Lontano – Free WordPress Theme Review

The nice design and rotating “flash news” feature of Lontano caught my eye, and I decided to give it a whirl on Beautiful Themer.

Author and Support

Lontano is a free WordPress theme by CrestaProject, a theme and plugin company located somewhere in Europe (my guess would be Italy). They have a dozen or so themes in the WordPress repository, plus another half dozen on their website that aren’t in the repository. The themes available at WordPress.org have a relatively small number of installations (a few hundred to 3,000), and 0-5 reviews, mostly favorable. All of the themes have been updated recently.

All but one of their free themes has a “Pro” paid version. The “Pro” version of Lontano costs about $32 US (price is in Euros, so the dollar equivalent may fluctuate). In addition to expanded theme options, you receive a year of support and updates. If you want to continue to receive updates, you have to renew annually. They do monitor and respond to questions about their themes on the WordPress.org forums, but Pro support is done from their own website, and only paid users may view previous responses.


The installation process adds About Lontano to the Appearance submenu, but there is no documentation. Theme Info just takes you to the Free vs. Pro chart on their website.

Screenshot of About Lontano pane in Customize

However, the customization options are limited, and it is fairly obvious what each of them does, making it a good theme for a beginner, or anyone who finds too many options distracting.


Header logo on cell phoneIn your header area, you can use a text site title with or without a tagline, or a logo. Because the header area contracts to the width of the sidebar in responsive view, the recommended logo size (300x100px) is too small to include a tagline, so you will probably want to stick with text if a tagline is important.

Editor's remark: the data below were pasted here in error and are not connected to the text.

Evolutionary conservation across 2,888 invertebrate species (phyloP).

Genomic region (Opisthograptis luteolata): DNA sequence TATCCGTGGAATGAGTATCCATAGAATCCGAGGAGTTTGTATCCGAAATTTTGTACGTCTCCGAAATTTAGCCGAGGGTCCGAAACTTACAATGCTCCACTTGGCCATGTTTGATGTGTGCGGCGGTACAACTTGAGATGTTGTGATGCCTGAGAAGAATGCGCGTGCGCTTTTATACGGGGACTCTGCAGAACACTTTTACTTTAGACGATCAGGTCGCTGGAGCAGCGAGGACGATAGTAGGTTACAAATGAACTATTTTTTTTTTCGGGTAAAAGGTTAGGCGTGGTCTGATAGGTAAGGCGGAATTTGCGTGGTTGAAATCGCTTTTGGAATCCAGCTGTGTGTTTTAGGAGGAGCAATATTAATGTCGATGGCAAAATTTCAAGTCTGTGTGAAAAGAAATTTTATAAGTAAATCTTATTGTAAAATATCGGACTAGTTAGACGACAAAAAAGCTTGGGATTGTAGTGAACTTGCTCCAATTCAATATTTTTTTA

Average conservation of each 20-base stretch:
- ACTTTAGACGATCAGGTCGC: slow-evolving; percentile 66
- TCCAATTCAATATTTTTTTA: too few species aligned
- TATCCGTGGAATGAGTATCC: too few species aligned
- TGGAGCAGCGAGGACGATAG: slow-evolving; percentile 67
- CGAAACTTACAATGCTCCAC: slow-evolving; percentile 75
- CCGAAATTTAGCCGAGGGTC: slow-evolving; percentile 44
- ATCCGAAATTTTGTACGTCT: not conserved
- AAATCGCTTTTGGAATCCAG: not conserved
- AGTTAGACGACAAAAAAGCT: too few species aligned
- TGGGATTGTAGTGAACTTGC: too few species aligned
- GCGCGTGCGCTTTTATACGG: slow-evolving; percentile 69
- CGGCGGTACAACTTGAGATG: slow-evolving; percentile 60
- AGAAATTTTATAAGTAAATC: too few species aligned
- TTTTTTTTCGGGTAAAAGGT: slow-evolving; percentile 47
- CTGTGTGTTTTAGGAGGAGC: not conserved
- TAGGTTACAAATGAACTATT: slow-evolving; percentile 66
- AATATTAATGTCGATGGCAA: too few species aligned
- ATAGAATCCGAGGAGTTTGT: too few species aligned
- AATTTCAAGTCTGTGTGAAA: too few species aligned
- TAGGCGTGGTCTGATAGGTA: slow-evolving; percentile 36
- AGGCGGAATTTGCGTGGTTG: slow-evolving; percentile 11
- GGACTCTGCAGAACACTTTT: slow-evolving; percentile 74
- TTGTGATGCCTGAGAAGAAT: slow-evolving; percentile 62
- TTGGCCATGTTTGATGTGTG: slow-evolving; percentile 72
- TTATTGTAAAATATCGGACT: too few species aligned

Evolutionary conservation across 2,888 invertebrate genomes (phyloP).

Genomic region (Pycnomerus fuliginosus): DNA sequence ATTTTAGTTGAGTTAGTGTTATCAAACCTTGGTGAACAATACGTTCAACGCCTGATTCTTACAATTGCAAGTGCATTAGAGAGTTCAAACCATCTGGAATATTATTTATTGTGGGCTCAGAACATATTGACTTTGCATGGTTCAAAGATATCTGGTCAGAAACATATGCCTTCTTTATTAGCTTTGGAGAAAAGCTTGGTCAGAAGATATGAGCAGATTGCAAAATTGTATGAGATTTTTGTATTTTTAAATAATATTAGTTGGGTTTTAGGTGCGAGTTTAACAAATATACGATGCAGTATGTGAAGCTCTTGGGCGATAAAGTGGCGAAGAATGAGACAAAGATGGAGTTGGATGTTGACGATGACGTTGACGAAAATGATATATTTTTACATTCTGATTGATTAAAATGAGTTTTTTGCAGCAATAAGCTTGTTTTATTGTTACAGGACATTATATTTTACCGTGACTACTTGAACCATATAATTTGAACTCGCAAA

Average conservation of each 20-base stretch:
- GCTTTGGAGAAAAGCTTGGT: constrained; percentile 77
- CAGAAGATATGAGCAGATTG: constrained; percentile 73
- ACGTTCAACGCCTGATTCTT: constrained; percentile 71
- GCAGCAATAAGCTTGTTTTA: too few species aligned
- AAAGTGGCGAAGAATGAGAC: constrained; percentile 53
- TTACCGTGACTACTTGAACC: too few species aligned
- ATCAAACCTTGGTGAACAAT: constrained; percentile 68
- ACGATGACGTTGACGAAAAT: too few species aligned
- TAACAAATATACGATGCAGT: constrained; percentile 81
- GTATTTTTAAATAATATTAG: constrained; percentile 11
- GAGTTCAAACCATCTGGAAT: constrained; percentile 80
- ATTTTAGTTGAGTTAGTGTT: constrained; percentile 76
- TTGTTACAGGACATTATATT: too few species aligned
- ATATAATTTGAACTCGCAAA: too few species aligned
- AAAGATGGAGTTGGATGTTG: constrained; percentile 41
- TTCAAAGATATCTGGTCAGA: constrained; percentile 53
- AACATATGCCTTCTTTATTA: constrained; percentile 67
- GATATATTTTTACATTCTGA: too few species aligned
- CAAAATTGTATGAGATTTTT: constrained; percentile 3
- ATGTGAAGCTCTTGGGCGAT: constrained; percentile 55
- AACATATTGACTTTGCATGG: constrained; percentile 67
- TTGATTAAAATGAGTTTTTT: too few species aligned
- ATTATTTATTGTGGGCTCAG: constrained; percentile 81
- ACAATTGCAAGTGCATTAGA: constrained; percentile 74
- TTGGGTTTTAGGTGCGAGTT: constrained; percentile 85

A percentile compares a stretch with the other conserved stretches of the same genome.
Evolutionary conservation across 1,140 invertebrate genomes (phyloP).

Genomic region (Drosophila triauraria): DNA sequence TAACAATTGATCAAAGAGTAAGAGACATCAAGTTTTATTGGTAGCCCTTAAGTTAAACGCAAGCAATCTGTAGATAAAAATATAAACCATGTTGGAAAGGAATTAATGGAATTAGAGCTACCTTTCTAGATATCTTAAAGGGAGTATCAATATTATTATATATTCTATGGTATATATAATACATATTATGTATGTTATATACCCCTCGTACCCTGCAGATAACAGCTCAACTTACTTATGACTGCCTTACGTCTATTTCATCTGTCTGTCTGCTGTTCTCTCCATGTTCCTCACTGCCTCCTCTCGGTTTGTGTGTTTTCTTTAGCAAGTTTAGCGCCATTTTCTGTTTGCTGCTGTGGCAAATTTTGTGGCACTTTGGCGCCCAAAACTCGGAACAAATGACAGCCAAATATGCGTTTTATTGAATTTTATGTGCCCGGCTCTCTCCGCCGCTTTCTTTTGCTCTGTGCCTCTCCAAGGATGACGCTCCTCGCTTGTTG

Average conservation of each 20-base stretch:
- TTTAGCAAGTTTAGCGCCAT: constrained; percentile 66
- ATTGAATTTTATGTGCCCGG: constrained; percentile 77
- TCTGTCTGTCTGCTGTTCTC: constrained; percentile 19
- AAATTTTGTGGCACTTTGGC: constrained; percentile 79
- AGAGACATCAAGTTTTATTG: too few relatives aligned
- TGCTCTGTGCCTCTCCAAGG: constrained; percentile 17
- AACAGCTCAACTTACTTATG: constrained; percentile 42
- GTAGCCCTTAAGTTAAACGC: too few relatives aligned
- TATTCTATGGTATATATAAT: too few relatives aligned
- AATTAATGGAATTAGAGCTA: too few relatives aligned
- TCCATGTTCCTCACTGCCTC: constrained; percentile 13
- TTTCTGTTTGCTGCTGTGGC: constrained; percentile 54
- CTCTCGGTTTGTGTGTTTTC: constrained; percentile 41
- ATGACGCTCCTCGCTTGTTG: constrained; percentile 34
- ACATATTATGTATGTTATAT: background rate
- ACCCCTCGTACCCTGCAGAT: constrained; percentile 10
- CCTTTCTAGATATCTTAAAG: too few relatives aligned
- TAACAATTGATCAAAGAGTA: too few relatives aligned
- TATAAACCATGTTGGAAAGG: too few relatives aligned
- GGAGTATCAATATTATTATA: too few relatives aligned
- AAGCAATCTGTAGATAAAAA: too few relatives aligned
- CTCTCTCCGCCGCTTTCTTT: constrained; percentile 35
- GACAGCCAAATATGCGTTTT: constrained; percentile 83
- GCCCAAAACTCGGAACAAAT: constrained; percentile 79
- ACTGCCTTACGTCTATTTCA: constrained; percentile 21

Luckily, I already had a logo I created at logomakr.com which I was able to crop and pop right in. I also have them to thank for the leaf favicon, which was an element of my logo.

Header logo full width

There are no font options in the free version. I installed the Easy Google Fonts plugin to tweak the font for content text (body and sidebar), but you would need some understanding of CSS to change the font or size of the site title and tagline, both of which are on the small side. That’s one of the reasons I opted for a logo, so I could use larger text.


There is one menu location, floating to the left of the right-aligned title/logo area on a wide screen, and contracting to an icon below the site title in narrow views (see above).

Header logo contracted to sidebar width

This arrangement will work best for sites where the top-level menu items are short and few. The menu looks OK wrapped to two lines, but starts to throw the design off if it has to wrap to a third line. Also, if you have longer menu items, as I do, there can be gaps when it wraps.

There is previous/next post navigation at the bottom of each post when viewed in its own page.


There is an optional topbar. It can display a search icon, a sharing icon, and/or “flash news,” which is a rotating display of your recent post titles. The sharing icon is a toggle that opens a social media menu below your navigation menu, which is a little unexpected, and takes up a lot more vertical space than is needed. You can just type your social media id into the proper field, and the correct icon is automatically displayed. The number of social media services listed is more extensive than in many other themes.

Social media icon menu

It would make more sense to show the social media icons to the right of the sharing icon when it is clicked, moving the Flash News further to the right.

You can rename Flash News (I changed it to “Recent Posts”). It only shows the first 3-4 words of your post title, and however many words from the beginning of your post will fit in the leftover space. In the free version of the theme, there are no options to change what is shown (for example, showing the full post title only), or select specific posts to display.